This guide was based on the updated 2020-21 Course Exam Description. The Learning Objectives are taken directly from the CED's learning objectives.
This big idea covers all the ways society is impacted by computing devices and how we can help mitigate some of the harmful effects.
Learning Objective: Explain how an effect of a computing innovation can be both beneficial and harmful.
Learning Objective: Explain how a computing innovation can have an impact beyond its intended purpose.
societal changes to accommodate computing innovations
differing opinions on computing innovations
unforeseen consequences of computing innovations
examples of benefits of computing innovations
examples of harms of computing innovations
World Wide Web
Learning Objective: Describe issues that contribute to the digital divide.
explain what the digital divide is
differences in internet access
impact of the digital divide on groups and individuals
issues the existence of the digital divide raises
ways the digital divide can be impacted
Learning Objective: Explain how bias exists in computing innovations.
Learning Objective: Explain how people participate in problem-solving processes at scale.
benefits of widespread data access
citizen science: what it is and what its impacts are
crowdsourcing: what it is and what its impacts are
Learning Objective: Explain how the use of computing can raise legal and ethical concerns.
relationship between intellectual property, copyright law, and how computing affects them
ways to legally use the work of others
examples of legal and ethical issues that arise from computing
Learning Objective: Describe the risks to privacy from collecting and storing personal data on a computer system.
Learning Objective: Explain how computing resources can be protected and can be misused.
types and methods of information collection
types of personally identifiable information
benefits and harms of information collection
personally identifiable information (PII)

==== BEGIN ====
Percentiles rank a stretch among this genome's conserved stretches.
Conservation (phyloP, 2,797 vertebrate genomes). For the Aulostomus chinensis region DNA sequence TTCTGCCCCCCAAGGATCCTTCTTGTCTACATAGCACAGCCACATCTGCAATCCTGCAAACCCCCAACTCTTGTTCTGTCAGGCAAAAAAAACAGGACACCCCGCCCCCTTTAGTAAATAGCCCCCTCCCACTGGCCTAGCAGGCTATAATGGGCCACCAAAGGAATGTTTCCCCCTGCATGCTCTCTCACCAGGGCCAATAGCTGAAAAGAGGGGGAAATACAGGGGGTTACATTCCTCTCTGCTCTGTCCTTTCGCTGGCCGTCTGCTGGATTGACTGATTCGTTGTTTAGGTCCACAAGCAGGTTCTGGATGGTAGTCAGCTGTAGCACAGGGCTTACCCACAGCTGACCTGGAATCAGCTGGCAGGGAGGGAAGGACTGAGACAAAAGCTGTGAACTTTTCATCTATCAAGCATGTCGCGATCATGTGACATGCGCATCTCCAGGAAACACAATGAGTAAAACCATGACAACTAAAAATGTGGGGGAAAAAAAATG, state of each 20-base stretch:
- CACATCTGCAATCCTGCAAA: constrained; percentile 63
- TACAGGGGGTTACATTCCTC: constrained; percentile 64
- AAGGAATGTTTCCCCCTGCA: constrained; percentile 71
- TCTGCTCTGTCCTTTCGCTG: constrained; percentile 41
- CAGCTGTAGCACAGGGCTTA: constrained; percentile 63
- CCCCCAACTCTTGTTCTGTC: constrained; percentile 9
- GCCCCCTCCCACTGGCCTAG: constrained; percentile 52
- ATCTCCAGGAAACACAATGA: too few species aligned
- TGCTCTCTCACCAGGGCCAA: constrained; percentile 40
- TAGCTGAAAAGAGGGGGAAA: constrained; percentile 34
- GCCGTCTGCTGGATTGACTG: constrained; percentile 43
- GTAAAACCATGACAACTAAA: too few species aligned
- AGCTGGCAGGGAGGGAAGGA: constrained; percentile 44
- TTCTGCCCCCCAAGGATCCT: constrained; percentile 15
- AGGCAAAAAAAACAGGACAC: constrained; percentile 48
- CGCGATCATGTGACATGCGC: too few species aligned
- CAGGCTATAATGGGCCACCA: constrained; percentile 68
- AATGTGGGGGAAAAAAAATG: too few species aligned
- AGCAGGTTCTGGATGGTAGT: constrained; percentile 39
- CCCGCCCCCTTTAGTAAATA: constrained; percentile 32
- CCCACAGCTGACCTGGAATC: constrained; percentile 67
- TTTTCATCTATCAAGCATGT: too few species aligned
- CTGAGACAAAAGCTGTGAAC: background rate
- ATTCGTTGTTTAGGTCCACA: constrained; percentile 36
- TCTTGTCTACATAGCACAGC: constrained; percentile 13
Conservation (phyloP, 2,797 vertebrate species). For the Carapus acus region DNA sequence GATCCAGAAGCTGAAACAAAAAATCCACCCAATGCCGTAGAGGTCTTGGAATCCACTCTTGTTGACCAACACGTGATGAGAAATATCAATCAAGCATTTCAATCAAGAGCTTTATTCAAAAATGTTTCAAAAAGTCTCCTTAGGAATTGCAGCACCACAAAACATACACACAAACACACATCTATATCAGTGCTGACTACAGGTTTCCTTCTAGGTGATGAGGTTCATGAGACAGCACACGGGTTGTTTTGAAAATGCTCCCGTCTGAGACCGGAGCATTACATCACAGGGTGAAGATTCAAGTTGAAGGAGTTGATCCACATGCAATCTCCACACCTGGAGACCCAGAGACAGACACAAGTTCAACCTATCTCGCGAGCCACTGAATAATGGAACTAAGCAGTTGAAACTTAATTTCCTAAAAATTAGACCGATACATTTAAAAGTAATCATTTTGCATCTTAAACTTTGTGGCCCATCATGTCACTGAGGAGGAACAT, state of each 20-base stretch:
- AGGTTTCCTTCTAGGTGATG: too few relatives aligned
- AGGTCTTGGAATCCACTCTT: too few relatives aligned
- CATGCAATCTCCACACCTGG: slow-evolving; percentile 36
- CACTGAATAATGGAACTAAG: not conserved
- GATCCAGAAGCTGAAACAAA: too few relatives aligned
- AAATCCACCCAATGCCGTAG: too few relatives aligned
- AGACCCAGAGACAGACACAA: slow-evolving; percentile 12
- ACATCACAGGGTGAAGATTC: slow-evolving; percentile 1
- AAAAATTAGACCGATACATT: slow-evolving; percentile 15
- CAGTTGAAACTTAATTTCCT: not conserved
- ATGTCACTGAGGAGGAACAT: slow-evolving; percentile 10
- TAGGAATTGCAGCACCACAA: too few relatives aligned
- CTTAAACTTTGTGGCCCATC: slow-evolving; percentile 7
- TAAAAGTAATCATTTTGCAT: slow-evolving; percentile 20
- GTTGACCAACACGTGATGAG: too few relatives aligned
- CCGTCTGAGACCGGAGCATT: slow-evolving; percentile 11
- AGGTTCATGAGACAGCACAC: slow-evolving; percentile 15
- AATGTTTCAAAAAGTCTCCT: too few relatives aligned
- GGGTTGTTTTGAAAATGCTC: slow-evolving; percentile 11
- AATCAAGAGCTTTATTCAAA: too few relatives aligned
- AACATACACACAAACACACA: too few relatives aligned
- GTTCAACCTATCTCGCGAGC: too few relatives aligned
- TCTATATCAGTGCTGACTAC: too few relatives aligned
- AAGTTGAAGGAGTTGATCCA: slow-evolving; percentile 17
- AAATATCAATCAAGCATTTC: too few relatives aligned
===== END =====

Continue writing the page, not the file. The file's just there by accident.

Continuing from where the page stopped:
Symmetric key encryption
public key encryption
Certificate Authorities (CAs)
Unlike the concepts brought up in Big Idea 3
, you won't be asked to apply the content from Big Idea 5 to your Create Task. That means you only need to answer multiple-choice questions
These multiple-choice questions may be single-select, multiple-select, or attached to a reading passage.
(Confused about the types of MCQs you'll have to answer? Go to our Exam Guide
The answer is C.
The key to this problem is understanding the definition of phishing. Phishing works by tricking users into providing their personal information by posing as a trustworthy group. Once you know that, the description of C (tricking a user to provide their account password by posing as the manufacturer) fits exactly.
The answer is C. This is a question that relies partially on understanding the definition of the key term digital divide, but also on your inference skills.
The digital divide refers to the unequal gap between those who have easy access to the internet and technology and those who don't. This gap can fall on demographic, socioeconomic, and/or geographic lines. The key word here is access. A and B both assume that students have access to technology already; D assumes that all students have the financial resources to access "computers with as much processing speed as possible."
Only C directly reduces the gap between those with and those without access to technology by giving everyone at the school direct access to technology.